Demand for unqualified workers expected fall sharply

Business
leaders are warning of a massive fall in demand for unqualified workers,
threatening thousands of jobs.

The
latest employment trends survey by the CBI and Mercer Human Resource Consulting
shows 29 per cent of firms will recruit fewer people without qualifications
over the next three years.

And,
the survey finds the demand for well-qualified people will grow, with 47 per
cent of firms expecting to take on more graduates.

The
survey shows that 30 per cent of firms believe skill shortages have a
"significant" or "severe" impact on business. Worst hit are
firms in construction and professional services such as accountancy and legal
consultancy.

In
addition, 23 per cent of employers expressed dissatisfaction with the numeracy
and literacy of school leavers. Firms said they invest around £23.5bn a year on
training, with much of this going on remedial work to make up for deficiencies
in state education.

Mark
Edelsten, European partner at Mercer, said: "The knowledge economy is
putting management and workforce skills centre stage. This will increase
because of less hierarchical organisations, technological change, greater
public scrutiny and globalisation.

"Indeed,
management skills are now the most decisive factor to the future competitive
advantage of a significant number of companies. Firms are having to find
innovative ways to attract, develop, involve and reward people."

The
survey, covering 940 companies employing about 3.5 million people, also shows
that UK firms:


plan to extend performance-related pay. Fifty-eight per cent of respondents use
formal assessment to determine pay.


use high-levels of flexible working. Some 96 per cent of employers operate at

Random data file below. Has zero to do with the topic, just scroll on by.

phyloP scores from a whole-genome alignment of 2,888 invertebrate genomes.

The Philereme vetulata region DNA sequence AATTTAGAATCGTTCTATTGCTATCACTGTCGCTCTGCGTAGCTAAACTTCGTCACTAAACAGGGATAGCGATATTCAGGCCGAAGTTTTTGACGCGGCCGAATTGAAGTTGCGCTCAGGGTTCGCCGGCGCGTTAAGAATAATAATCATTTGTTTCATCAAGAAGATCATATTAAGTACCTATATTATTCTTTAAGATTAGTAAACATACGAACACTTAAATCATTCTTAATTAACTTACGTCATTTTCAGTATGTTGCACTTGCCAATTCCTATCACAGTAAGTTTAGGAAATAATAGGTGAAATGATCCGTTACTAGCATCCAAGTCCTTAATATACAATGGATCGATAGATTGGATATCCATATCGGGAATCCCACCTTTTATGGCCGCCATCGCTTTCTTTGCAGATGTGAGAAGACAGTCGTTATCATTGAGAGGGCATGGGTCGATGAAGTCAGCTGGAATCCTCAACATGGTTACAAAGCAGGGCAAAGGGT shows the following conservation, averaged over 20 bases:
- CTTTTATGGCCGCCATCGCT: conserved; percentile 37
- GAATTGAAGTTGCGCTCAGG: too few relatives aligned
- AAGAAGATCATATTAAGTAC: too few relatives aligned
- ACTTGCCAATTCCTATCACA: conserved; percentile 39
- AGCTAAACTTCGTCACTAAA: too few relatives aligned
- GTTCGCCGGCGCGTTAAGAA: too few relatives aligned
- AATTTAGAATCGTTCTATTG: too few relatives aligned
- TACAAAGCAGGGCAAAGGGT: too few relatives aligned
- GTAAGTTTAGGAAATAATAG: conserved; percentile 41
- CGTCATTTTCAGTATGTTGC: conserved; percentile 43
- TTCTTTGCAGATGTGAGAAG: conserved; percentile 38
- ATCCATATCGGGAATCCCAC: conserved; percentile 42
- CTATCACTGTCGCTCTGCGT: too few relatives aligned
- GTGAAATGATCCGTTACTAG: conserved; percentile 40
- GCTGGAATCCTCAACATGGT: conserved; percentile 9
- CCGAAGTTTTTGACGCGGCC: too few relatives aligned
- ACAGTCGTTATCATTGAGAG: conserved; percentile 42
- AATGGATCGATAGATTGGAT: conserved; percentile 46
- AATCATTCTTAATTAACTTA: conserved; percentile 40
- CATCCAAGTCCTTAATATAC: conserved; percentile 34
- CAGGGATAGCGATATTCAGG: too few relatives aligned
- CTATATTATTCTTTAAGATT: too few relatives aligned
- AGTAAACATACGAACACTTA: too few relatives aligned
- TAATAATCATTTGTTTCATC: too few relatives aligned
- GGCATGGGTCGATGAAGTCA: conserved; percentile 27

least one flexible working policy and 60 per cent offer three. The most common
forms of flexible working are part-time work, job sharing and flexitime.


struggle to recruit people from diverse backgrounds despite best efforts. Some
33 per cent of firms report a difficulty, with ethnic minorities recruitment
proving the greatest problem. Possible explanations include misconceptions about
their skills not being of value.


prefer to consult employees directly rather than through representatives. Team
meetings are the most popular method followed by e-mail and attitude surveys.
Thirty five per cent of firms have a formal consultation mechanism such as a
staff council.

John
Cridland, CBI deputy director-general, said: "Companies are serving notice
that there is a time bomb ticking under the job opportunities of the low
skilled. The findings should be a wake-up call to employers, employees, unions
and the Government.

"We
must work together to prepare people for the inescapable realities of the
modern labour market. I hope this will dominate the agenda at the TUC, rather
than the promotion of job protection at the expense of job creation."

On
pensions, the survey says 24 per cent of firms closed their final salary scheme
to new entrants in the past five years and 12 per cent are considering doing
so. But 64 per cent said they are currently not planning to close their scheme
to new entrants, despite increased financial risks.                                  

Mr
Cridland said: "There is clearly a need for a national debate on pensions
as many employers are struggling to maintain traditional provision, despite
their best efforts.

"But
the TUC proposal for compulsory contribution is not a realistic solution. It
would only exacerbate the real problem, which is the falling value of the stock
market. Unions must stop playing the blame game if they want to generate
constructive proposals as well as headlines."

By Quentin Reade

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